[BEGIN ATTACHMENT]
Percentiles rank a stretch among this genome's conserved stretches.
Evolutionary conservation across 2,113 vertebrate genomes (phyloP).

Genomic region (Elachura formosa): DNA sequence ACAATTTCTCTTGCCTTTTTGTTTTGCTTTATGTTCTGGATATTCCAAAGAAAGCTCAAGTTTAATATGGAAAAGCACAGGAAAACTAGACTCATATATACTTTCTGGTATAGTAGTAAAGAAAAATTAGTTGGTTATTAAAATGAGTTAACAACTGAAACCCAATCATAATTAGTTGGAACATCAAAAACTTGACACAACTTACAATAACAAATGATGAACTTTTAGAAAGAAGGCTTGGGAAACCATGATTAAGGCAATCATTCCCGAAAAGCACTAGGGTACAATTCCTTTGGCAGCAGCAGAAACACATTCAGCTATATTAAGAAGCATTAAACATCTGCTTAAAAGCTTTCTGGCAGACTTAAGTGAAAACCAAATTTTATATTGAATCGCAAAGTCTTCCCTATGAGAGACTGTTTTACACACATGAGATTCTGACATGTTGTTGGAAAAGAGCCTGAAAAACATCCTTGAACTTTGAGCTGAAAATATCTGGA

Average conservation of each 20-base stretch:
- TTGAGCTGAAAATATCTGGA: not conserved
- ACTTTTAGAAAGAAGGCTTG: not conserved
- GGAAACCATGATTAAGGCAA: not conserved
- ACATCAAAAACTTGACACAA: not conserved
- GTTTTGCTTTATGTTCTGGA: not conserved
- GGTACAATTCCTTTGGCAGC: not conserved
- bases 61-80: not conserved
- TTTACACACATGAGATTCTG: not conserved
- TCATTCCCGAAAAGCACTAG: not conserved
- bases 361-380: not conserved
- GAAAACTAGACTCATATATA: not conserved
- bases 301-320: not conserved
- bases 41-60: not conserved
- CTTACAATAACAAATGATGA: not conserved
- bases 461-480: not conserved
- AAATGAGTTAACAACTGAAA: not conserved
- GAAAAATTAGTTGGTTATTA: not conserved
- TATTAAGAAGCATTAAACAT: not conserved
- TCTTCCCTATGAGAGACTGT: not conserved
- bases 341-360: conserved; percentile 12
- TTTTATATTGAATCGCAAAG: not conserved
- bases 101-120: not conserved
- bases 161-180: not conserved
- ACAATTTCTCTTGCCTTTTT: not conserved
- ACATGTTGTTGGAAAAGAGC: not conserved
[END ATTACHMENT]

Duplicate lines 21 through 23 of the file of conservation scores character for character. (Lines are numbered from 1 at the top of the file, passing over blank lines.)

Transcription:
- GAAAAATTAGTTGGTTATTA: not conserved
- TATTAAGAAGCATTAAACAT: not conserved
- TCTTCCCTATGAGAGACTGT: not conserved